OKLAHOMA CITY (AP) — Senate Republicans on Thursday pledged to prioritize funding for public safety and transportation, but offered few specifics on how they would do so amid one of the state’s worst-ever budget crises.
Flanked by a half-dozen of his GOP colleagues, Senate President Pro Tempore Glenn Coffee acknowledged the state faces huge funding challenges as lawmakers prepare for the 2010 legislative session that begins Feb. 1.
Senate GOP leaders say they hope to expand
9-1-1 emergency services to rural Oklahomans and complete an enhanced law enforcement communications system. Other priorities were moving the State Medical Examiner’s office from Oklahoma City to Edmond, harsher penalties for child traffickers and ways to make it easier to get a concealed carry gun license.
But Senate leaders talked little about how they would fund these initiatives or the state’s growing prison population that commands a half billion dollars of the state’s roughly $7 billion annual budget. The Department of Corrections already has announced a plan to furlough its 4,600 workers for at least 10 days between March 1 and June 30, the end of the current fiscal year.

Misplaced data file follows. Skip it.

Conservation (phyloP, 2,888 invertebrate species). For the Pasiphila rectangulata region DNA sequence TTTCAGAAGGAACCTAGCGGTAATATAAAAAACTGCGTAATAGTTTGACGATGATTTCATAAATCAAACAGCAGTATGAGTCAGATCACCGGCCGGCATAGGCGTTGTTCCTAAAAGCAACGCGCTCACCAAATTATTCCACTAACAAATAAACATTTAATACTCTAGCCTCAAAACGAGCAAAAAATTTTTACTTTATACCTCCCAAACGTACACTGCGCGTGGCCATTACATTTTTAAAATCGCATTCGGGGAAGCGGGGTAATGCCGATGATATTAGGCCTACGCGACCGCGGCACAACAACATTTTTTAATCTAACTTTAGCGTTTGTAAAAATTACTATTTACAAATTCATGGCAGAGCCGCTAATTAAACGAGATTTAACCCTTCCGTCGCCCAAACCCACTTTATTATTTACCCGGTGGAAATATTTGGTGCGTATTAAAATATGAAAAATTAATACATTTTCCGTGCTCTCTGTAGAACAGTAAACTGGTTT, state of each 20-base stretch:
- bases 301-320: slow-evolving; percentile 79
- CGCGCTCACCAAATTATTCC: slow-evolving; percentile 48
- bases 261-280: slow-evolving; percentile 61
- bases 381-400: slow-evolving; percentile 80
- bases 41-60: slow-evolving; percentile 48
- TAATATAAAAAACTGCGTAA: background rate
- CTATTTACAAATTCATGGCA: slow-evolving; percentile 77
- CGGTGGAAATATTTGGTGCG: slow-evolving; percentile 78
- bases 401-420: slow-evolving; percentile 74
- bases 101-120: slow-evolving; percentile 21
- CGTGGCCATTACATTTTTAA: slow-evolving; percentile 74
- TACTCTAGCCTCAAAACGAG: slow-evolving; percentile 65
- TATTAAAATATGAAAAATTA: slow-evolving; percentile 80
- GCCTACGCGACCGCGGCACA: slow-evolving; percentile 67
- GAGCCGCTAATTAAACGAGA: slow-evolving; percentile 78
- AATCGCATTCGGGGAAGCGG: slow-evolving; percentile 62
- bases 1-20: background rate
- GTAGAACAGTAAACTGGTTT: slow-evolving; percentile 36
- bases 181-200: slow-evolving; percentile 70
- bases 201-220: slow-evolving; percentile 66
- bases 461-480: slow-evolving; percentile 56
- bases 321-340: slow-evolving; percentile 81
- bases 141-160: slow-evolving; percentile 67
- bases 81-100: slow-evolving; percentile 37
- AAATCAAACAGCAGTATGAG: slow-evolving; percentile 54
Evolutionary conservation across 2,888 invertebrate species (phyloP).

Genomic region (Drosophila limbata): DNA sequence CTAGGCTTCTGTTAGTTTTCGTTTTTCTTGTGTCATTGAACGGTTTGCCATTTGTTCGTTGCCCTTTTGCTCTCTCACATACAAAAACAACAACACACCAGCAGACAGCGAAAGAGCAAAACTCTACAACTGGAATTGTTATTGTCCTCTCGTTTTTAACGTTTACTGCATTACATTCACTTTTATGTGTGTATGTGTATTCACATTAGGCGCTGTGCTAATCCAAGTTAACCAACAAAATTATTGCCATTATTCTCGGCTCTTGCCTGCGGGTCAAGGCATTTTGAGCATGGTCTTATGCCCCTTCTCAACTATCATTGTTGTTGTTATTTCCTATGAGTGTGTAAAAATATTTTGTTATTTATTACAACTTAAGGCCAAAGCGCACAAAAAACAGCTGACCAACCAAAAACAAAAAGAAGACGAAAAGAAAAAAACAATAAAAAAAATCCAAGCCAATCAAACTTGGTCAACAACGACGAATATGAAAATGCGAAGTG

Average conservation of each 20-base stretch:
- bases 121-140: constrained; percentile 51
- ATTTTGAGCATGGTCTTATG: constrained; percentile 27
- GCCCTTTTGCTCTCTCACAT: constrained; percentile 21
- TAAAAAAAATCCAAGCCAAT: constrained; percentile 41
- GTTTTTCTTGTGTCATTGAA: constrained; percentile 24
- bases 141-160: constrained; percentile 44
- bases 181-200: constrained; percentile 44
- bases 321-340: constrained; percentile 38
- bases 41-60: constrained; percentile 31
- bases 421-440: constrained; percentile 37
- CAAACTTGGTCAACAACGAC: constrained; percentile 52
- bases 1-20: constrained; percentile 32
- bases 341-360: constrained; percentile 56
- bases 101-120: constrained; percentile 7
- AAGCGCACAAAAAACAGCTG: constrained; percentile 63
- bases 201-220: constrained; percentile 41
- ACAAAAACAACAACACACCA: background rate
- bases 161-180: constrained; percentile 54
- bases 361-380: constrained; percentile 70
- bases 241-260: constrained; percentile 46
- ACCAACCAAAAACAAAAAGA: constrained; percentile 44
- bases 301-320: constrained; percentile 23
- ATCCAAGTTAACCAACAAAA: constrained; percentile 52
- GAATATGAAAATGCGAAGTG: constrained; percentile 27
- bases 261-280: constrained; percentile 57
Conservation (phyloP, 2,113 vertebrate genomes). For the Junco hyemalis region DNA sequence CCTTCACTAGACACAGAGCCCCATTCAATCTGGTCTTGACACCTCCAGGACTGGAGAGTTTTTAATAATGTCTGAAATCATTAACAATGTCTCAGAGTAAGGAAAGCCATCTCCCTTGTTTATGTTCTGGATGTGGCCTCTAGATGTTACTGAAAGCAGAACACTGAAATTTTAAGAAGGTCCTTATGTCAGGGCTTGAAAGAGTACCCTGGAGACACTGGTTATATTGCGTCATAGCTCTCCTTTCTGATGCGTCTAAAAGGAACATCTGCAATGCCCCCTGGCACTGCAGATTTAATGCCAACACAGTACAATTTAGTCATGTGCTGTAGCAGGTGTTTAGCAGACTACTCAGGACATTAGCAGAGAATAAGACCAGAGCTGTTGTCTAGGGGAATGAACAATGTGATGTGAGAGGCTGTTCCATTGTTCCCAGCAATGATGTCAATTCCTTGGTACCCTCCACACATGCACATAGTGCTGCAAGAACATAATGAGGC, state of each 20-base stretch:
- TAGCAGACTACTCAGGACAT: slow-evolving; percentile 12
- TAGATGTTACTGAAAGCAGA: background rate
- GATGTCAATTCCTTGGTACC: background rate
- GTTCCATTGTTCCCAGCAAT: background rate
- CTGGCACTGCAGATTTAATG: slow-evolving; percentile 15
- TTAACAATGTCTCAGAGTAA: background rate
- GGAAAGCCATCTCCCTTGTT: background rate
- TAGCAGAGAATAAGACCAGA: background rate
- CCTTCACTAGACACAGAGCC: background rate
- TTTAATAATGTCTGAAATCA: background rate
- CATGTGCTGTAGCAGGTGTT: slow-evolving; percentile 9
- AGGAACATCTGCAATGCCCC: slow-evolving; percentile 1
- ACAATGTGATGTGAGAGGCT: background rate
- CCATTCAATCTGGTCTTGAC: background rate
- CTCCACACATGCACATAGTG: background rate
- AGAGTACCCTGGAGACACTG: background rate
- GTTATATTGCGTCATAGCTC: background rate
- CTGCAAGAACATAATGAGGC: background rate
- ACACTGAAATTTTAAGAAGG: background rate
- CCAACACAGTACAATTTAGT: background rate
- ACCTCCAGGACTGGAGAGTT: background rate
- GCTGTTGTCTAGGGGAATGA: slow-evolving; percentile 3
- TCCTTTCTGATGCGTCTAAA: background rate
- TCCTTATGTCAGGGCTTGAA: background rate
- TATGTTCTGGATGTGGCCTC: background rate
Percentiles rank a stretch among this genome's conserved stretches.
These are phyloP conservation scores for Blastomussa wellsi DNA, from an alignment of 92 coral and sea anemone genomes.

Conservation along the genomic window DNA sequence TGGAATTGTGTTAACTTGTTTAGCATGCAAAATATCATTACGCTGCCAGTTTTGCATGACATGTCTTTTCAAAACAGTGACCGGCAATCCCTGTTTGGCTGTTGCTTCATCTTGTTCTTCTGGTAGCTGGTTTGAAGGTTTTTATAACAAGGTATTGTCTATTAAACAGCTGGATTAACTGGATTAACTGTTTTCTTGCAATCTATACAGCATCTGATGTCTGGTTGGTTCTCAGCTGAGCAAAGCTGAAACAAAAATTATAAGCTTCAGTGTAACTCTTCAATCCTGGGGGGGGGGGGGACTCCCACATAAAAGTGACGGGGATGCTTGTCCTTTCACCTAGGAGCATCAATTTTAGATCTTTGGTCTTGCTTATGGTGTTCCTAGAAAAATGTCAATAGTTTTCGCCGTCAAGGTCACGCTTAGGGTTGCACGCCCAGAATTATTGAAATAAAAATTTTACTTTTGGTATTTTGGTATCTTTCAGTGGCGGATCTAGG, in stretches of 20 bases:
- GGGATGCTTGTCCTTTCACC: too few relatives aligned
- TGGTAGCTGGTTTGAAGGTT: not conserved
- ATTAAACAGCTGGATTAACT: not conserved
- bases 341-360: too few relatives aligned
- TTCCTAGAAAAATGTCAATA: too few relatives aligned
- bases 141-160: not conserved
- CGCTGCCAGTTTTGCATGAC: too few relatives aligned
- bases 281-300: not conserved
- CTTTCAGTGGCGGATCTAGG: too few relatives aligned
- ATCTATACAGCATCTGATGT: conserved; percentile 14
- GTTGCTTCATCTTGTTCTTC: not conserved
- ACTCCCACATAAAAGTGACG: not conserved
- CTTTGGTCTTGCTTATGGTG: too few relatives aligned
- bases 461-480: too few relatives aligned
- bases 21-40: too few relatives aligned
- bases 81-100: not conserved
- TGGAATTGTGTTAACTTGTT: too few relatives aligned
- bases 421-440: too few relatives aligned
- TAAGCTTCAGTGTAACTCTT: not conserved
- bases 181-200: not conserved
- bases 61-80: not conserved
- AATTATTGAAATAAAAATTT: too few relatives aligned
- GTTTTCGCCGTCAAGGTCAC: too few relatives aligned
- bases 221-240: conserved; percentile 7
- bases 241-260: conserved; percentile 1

Each furlough day is expected to save the agency about $600,000, said corrections spokesman Jerry Massie.
For the first six months of the fiscal year that began July 1, state revenue collections are down nearly 30 percent from the same time last year. State officials already ordered 5 percent across-the-board cuts to state agencies beginning in August, and those cuts were doubled to 10 percent for December and January.
Meanwhile, the state’s crowded prisons are crumbling and in desperate need of repair. A private study commissioned by the Legislature last year recommended demolishing three state prisons and suggested about $220 million in renovations at the other state facilities.
Coffee, R-Oklahoma City, acknowledged the needs of the prison system, but added, “It’s tough to do that during an economic downturn.”
Democratic state Sen. Kenneth Corn, who chaired the Senate Public Safety Committee before Republicans took control of the Senate in 2008, criticized Coffee for failing to “address the elephant in the room.”
“For the second week in row, Senate Republicans gather in a room to share ‘new’ ideas, which are anything but new and continue to show a lack of basic leadership on the one issue that has to be addressed immediately — creating a new budget to finish this year in the midst of a billion-dollar shortfall,” said Corn, D-Poteau.